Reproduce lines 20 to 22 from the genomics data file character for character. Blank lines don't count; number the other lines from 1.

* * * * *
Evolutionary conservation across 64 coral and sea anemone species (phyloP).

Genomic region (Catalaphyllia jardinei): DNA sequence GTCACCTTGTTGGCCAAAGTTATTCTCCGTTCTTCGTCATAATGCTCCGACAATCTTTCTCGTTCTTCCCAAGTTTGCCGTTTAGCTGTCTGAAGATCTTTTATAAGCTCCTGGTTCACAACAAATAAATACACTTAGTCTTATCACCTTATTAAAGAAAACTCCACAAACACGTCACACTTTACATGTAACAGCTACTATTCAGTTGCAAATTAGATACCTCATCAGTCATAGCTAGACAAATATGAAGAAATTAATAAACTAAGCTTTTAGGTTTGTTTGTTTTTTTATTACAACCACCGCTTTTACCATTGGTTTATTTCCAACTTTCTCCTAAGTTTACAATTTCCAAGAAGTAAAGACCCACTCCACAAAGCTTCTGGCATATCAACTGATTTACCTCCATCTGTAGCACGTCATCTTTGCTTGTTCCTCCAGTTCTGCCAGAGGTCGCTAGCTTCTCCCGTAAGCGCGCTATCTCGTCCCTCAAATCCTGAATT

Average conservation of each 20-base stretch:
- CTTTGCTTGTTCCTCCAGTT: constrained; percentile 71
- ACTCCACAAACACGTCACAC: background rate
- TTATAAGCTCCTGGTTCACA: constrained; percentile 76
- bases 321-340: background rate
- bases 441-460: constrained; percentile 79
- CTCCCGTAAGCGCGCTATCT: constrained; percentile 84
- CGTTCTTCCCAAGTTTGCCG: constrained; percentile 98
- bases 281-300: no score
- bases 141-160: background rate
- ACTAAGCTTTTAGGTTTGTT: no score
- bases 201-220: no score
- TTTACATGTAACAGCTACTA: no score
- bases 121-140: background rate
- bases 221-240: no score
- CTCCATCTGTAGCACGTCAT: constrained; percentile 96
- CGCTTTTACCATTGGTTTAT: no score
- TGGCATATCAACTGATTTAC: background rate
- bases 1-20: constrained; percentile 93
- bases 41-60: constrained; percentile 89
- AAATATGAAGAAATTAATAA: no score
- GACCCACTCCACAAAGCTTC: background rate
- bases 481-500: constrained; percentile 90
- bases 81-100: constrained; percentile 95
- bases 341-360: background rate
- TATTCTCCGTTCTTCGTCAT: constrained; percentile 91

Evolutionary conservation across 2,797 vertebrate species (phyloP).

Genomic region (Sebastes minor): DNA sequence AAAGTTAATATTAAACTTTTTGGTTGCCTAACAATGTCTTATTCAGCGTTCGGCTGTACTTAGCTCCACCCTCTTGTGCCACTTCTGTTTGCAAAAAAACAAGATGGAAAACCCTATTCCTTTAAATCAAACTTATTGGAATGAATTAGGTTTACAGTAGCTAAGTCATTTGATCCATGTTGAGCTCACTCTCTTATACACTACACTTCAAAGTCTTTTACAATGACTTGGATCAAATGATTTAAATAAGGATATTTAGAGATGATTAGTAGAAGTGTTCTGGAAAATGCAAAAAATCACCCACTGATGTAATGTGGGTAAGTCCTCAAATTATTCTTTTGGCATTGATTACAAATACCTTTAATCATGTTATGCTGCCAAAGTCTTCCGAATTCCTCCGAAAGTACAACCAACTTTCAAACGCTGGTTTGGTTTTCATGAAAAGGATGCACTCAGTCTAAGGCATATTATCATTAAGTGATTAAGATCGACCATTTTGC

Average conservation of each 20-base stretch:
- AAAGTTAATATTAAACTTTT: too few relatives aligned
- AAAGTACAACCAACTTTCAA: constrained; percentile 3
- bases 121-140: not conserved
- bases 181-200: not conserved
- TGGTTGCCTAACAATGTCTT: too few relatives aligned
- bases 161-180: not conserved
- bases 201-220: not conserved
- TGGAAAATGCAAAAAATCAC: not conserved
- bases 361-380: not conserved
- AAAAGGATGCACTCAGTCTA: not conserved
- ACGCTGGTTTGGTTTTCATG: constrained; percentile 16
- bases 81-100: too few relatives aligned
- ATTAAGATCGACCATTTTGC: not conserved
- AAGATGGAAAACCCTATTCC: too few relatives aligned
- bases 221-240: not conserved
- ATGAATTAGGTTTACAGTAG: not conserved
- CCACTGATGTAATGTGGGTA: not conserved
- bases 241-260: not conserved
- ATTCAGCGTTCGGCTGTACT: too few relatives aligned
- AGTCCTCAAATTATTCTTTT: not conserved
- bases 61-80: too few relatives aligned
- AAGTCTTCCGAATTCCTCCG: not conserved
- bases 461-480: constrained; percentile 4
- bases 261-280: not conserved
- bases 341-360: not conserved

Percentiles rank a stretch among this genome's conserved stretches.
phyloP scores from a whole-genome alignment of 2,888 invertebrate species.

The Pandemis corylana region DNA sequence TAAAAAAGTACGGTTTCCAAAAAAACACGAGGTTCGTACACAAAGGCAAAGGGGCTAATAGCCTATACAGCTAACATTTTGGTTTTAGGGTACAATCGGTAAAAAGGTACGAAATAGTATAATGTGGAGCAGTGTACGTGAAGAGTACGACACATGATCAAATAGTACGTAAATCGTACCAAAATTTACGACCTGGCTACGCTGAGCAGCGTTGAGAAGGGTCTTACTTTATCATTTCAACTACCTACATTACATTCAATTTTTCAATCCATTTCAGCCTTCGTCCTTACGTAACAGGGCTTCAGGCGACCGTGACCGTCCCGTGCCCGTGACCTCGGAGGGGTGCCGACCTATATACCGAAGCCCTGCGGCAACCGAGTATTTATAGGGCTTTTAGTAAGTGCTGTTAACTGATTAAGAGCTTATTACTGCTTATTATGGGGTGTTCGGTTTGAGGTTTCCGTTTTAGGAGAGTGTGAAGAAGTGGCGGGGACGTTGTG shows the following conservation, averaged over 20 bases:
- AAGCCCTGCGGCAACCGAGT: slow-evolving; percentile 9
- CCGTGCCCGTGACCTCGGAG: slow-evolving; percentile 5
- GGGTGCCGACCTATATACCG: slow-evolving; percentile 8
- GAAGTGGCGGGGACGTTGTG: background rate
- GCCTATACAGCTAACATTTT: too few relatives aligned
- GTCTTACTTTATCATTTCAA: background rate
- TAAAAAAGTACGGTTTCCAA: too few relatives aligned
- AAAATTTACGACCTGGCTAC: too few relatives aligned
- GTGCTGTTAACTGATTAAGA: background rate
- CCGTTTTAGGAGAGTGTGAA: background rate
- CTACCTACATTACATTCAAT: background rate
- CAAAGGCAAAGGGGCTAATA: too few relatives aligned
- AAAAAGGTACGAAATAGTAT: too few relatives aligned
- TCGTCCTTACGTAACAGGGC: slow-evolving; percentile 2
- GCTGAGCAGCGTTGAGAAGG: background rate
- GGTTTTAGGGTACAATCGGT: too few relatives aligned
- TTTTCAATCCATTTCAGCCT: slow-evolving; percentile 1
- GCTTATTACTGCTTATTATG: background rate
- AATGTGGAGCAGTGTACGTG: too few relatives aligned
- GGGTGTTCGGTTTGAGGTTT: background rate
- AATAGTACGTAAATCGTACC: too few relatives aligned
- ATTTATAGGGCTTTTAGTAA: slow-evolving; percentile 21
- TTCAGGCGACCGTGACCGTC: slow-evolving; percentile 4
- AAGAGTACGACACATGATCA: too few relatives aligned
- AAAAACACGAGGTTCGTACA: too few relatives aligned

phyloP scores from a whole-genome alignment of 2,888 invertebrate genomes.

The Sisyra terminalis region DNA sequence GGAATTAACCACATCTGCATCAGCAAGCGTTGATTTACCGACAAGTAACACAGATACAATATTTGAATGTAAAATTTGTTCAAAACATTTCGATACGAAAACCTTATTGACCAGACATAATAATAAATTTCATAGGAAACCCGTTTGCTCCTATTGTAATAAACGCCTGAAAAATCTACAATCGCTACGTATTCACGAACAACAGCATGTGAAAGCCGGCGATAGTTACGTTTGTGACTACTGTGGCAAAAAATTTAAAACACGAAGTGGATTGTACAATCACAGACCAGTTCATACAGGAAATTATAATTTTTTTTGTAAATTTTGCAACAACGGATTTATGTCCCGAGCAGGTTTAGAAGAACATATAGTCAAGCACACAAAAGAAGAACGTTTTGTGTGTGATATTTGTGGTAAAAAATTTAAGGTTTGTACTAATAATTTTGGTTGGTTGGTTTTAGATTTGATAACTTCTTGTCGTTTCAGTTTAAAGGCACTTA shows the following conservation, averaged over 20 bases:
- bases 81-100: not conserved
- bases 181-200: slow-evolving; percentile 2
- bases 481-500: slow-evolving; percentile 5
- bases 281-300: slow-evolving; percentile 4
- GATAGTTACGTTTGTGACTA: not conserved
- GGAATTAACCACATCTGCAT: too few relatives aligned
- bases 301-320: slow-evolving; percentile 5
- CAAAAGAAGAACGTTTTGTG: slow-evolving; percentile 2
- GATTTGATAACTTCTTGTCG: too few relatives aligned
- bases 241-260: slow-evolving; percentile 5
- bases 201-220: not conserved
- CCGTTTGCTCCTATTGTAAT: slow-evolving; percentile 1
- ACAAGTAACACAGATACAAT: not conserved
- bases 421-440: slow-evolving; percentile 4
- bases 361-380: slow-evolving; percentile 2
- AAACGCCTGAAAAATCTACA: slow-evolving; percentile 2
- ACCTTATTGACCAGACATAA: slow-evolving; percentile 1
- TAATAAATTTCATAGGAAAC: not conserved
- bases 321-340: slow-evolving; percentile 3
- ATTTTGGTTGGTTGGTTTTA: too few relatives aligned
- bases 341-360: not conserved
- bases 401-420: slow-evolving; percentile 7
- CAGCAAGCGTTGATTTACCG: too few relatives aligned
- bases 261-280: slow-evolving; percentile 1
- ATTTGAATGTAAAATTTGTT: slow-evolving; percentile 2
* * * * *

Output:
- TGGCATATCAACTGATTTAC: background rate
- bases 1-20: constrained; percentile 93
- bases 41-60: constrained; percentile 89